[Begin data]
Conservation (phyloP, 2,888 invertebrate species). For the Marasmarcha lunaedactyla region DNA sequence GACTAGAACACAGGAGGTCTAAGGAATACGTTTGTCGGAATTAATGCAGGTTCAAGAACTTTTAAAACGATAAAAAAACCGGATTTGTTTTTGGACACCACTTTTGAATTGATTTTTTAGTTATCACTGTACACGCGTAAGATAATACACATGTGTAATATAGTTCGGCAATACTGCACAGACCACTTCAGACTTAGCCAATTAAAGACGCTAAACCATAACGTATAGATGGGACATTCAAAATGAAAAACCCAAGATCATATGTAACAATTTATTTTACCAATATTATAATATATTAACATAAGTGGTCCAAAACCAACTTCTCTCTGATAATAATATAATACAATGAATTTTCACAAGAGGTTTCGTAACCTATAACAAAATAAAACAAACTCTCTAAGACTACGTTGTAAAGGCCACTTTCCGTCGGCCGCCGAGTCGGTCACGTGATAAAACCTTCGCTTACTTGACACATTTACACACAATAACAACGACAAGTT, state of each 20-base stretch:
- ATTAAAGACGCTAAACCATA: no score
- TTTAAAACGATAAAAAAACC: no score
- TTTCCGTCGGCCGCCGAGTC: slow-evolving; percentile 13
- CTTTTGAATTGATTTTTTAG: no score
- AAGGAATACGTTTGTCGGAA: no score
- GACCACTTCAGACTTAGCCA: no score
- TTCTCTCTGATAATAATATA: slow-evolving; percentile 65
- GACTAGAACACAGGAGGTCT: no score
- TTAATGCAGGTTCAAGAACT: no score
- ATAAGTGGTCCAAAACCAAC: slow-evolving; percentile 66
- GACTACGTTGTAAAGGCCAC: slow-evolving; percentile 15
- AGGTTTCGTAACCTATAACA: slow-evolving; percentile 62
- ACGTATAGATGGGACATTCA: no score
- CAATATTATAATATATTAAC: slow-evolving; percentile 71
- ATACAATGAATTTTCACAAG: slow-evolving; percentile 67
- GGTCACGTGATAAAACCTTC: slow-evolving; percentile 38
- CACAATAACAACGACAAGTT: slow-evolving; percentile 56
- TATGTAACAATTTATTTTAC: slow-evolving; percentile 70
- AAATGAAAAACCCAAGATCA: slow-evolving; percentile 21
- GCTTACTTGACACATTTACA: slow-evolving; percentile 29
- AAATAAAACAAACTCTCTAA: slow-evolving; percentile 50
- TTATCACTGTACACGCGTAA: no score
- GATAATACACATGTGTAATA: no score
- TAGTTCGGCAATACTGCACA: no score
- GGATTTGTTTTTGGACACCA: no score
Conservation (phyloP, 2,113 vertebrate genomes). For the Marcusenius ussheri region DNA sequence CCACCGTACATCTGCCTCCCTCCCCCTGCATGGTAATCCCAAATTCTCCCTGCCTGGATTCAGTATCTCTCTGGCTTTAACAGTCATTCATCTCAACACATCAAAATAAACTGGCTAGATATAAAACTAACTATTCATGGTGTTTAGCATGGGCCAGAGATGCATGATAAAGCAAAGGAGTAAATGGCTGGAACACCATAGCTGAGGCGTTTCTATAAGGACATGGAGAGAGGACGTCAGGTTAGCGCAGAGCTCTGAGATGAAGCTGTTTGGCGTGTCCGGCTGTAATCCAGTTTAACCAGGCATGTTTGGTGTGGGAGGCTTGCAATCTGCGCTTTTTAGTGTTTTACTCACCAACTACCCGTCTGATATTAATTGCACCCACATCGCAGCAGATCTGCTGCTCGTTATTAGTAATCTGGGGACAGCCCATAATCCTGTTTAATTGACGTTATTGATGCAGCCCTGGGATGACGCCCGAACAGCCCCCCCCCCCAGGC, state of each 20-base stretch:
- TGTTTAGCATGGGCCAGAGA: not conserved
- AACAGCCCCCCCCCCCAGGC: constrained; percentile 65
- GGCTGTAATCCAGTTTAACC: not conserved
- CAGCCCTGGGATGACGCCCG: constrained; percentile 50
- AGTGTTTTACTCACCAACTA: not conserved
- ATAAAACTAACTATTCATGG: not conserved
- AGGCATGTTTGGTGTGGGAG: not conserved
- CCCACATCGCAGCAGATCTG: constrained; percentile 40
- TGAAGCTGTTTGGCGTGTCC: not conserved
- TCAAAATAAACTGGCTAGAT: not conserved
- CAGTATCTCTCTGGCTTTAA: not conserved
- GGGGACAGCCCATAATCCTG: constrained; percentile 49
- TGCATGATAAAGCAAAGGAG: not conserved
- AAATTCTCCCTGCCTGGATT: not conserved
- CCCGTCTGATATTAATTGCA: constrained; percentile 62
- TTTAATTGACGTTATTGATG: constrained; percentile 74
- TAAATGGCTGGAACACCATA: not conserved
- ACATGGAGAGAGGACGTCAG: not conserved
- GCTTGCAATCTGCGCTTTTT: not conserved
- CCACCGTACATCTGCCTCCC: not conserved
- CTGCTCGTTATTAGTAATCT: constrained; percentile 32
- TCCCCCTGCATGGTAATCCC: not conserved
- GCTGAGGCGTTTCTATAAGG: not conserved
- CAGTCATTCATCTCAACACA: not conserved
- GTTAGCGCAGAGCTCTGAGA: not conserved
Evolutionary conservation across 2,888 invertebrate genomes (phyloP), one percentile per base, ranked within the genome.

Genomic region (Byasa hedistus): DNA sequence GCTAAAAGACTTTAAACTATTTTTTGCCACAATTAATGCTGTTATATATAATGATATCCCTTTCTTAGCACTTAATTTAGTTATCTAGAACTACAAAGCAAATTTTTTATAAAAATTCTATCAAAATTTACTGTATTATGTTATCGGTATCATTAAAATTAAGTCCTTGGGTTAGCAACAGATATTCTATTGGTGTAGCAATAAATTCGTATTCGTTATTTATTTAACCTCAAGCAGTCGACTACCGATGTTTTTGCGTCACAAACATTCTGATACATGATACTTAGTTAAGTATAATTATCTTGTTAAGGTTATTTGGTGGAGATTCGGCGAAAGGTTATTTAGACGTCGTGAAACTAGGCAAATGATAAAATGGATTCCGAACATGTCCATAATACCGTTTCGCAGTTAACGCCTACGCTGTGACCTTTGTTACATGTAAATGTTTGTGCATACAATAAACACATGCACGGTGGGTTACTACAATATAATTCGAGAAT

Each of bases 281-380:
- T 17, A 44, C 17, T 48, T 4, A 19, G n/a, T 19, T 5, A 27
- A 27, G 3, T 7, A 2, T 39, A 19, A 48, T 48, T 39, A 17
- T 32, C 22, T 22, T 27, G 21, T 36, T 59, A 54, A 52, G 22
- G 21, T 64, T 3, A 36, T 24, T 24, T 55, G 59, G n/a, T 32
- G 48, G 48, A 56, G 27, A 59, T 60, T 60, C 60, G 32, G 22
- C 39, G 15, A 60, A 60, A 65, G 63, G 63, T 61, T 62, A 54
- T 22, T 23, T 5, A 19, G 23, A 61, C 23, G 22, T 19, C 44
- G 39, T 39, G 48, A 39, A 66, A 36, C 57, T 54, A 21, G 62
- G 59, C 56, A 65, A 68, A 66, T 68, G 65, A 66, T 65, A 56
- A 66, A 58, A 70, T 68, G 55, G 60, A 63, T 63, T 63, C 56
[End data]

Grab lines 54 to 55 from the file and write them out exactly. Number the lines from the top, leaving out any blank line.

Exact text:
Genomic region (Byasa hedistus): DNA sequence GCTAAAAGACTTTAAACTATTTTTTGCCACAATTAATGCTGTTATATATAATGATATCCCTTTCTTAGCACTTAATTTAGTTATCTAGAACTACAAAGCAAATTTTTTATAAAAATTCTATCAAAATTTACTGTATTATGTTATCGGTATCATTAAAATTAAGTCCTTGGGTTAGCAACAGATATTCTATTGGTGTAGCAATAAATTCGTATTCGTTATTTATTTAACCTCAAGCAGTCGACTACCGATGTTTTTGCGTCACAAACATTCTGATACATGATACTTAGTTAAGTATAATTATCTTGTTAAGGTTATTTGGTGGAGATTCGGCGAAAGGTTATTTAGACGTCGTGAAACTAGGCAAATGATAAAATGGATTCCGAACATGTCCATAATACCGTTTCGCAGTTAACGCCTACGCTGTGACCTTTGTTACATGTAAATGTTTGTGCATACAATAAACACATGCACGGTGGGTTACTACAATATAATTCGAGAAT

Each of bases 281-380: